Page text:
There is a danger in thinking that you know more than others, or that you have knowledge that other people don’t, and you have a desire to share it. If you give advice, it better be damn good advice. If someone takes your advice and it turns out horrible, it’s on you, player. But, there is also something to be said about not ever giving advice. What if your advice is actually good advice? What if you can help people? Ultimately, writing about what a person should or shouldn’t do after college is more for the writer than the reader. The best way to learn a language is to live where they speak it. The best way to swim is to jump in the water. Want to learn how to avoid being mugged? Get mugged. But there can be an effort to give polite pointers. See that lighthouse? You have to get the boat to shore by yourself. But we were kind enough to leave a light on for you.
Thank you for going to College.
First, you need to understand that you did the right thing. You went to college. The classes you didn’t think you needed? You’ll need them. The grades you got? They meant something. That professor that told you to call or write if you need something? You’ll need them. The first thing you have to remember is that college was not a waste of time and money. People will tell you this, but those people are simply trying to make themselves feel better by making you feel worse. The last job interview I had, the man in front of me took my transcripts and asked me questions about everything on it. What classes did you take? What did you take that class? Who was your thesis advisor? I told him and he actually wrote it down. Both teaching jobs I first got out of college was given to me because I went to college. No, I mean, a specific college. They hired me because of the school I went to and because they heard it was a great school. You can say you don’t need college and that it is a waste of time but, honestly? If you say that, you have no idea what you’re talking about. About anything. At all. Ever.
But getting a job is still going to be really, really hard.
Let’s say that a job interview is a bear. Your college degree is a sword. If you kill the bear, you get to eat. If you don’t, it eats you. That sums up everything you need to know about the interview process. If you don’t beat the interview, you lose. And someone else, with more skills with a sword, is going to kill that bear while you starve. I know there is this thought that if you go to school long enough and get a degree, people should just give you a job. This is probably true. If I ran the world, it would be true because I believe in a fair and balanced socio-economic society based on the needs of all and the desire to work together to achieve a lasting and powerful world. However, we live in a world that pretty much hates you and doesn’t care anything about you. It is war out there. The sooner you learn and understand that, the better.
I applied to over thirty jobs when I graduated college. I got one interview. I was lucky. So get ready for days upon days of applying for jobs. But don’t you dare give up. Don’t you dare. Because there is someone else that refuses to give up. That person will get the job that you were to tired to apply for. Just keep at it.
Paying your Dues
Yes, Bob did get a great job right out of college. Yes, Bob knew a guy who knew a guy. Or he got lucky. Or Bob just is a great dude who deserves a great job. However, you might not be Bob. You might be Steve. Steve is working a really crappy job right now as he works part-time at the job he loves. No, there is no promise that by paying your dues you’ll get a job you want. There is no promise. However, if you don’t try, I promise you that you won’t. Interning or working at a part-time gig or volunteering at a place, getting your foot in the door, is more important than you can possibly imagine. You network. You get to know the system. You gain experience. You see the ins and outs. You get a feel for it. You hear things. People tell you things. You hear rumors of other jobs at other plays. Always, always, always, always, when you are first starting out, always listen. You should be a sponge, taking in anything you can. That thing you heard about from that guy? It might be pointless. Or it might be a lead to a great job. Paying your dues, shoveling the shit, isn’t a perfect way to get a job. It doesn’t always work. But not trying never works. That is guaranteed.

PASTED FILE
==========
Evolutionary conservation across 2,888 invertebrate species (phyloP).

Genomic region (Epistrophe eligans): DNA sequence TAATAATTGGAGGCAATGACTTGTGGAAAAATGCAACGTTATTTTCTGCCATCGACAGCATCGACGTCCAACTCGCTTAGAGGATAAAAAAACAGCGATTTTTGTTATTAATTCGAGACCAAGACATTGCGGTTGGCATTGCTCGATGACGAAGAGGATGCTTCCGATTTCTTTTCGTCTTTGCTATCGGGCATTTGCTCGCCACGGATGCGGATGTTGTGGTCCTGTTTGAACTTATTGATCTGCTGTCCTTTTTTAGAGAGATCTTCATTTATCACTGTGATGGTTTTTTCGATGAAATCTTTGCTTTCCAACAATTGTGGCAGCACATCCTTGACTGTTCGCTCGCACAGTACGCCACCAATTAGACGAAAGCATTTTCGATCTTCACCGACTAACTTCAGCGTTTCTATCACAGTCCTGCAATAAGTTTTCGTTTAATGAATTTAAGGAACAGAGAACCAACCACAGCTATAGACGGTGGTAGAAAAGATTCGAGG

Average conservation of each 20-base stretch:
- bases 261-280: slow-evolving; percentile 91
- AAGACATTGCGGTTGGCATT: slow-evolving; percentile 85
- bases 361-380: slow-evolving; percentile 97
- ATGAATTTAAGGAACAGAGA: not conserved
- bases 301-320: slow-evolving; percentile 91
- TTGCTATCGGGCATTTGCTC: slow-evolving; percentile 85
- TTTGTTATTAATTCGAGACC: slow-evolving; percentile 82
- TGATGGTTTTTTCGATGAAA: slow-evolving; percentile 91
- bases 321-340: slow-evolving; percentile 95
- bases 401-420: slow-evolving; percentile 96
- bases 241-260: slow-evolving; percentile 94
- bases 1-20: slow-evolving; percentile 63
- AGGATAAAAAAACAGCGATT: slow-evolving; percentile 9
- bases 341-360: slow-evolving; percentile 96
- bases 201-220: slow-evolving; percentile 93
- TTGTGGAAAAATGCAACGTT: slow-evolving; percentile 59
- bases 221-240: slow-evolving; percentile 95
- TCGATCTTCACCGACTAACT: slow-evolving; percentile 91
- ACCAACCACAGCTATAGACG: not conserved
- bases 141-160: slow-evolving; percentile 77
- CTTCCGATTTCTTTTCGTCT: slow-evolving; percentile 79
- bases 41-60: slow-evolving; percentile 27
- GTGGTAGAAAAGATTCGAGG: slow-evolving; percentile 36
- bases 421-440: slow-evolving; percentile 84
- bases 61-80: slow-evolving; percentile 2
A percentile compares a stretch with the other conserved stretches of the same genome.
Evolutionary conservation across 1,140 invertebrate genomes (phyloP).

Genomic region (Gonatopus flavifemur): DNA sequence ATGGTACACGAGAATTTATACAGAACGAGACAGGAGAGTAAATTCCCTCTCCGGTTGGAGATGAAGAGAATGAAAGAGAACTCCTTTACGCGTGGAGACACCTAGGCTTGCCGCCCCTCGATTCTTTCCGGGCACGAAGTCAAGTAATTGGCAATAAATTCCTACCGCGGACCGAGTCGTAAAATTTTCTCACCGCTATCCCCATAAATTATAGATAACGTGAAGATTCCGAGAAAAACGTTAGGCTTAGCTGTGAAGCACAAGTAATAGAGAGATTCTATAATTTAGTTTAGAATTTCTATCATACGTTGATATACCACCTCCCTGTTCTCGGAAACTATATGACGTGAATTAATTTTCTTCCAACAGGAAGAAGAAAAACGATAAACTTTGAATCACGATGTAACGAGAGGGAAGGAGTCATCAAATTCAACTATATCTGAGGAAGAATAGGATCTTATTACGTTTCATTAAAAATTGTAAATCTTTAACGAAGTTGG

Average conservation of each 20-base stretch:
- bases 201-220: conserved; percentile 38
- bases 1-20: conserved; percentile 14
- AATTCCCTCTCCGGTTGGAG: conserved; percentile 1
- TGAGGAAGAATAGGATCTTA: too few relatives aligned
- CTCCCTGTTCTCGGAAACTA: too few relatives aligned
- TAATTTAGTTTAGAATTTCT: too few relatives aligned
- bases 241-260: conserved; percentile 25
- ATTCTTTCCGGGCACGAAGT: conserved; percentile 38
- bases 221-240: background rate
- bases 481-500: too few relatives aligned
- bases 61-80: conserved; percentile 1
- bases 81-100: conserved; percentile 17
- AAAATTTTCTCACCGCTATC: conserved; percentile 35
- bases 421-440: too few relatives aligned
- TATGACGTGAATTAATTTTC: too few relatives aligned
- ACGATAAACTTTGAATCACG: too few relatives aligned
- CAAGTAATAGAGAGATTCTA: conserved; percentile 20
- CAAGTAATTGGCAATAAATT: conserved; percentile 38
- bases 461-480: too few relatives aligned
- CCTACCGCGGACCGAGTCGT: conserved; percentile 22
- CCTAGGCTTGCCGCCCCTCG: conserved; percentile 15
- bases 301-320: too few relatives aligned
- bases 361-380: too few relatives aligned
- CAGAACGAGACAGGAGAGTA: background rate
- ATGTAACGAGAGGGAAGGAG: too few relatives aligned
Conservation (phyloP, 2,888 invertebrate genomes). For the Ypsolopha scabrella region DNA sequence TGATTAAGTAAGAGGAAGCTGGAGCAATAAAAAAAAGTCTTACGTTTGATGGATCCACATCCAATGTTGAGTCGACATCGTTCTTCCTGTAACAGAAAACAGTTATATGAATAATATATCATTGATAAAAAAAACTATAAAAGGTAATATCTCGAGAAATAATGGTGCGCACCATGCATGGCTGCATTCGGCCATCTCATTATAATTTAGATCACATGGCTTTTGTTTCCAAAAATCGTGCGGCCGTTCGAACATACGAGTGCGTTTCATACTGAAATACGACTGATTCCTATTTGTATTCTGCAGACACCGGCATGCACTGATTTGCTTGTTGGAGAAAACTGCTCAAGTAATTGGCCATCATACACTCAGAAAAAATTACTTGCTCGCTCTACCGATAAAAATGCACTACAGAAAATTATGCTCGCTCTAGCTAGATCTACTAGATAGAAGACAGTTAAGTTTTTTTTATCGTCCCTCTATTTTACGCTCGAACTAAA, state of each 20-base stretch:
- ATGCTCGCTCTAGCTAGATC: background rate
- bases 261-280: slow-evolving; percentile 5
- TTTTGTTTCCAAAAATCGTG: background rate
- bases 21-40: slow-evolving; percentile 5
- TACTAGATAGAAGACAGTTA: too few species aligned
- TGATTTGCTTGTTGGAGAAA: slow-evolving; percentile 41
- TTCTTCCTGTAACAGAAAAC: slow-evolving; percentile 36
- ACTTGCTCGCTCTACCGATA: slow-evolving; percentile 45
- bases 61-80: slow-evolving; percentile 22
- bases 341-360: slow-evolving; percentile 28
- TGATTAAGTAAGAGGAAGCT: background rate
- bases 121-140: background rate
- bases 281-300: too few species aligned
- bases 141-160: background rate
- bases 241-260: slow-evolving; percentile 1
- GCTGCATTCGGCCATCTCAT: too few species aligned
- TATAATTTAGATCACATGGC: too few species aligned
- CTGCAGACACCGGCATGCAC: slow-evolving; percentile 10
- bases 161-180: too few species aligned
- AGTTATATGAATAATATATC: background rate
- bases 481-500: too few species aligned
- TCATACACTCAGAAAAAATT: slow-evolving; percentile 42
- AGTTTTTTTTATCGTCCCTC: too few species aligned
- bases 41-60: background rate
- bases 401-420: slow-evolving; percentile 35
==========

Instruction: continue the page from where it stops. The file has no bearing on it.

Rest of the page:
Trust your guts.
At the end of it, though, after all is said and said again, you should listen to your instincts. When you are finished with college, a lot of people will be giving you advice. You should listen to these people. But you should always listen to yourself. This is a time in your life where you can define your destiny. You can create the reality you want to exist in. Only you know your reality, only you know what you want out of life. Trust yourself. If you think you are doing the right thing, chances are that you are doing the right thing. And don’t be afraid. This isn’t the Middle ages. Your family, no matter what, will let you sleep on their couches. You have friends who will let you sleep on their couch. And, if you have to, sleeping in your car is actually an alright experience. You’ll survive. And, ten years from now, when you have the job you’ve always wanted, you’ll understand that college was the first half of your formal education. The struggle to achieve your goals is the other half. The world is dark and hard and tough. But it is also beautiful and kind and forgiving. Never forget that we are all rooting for you. Every single one of us wants every single one of us to succeed. And you will succeed. I promise. Trust me.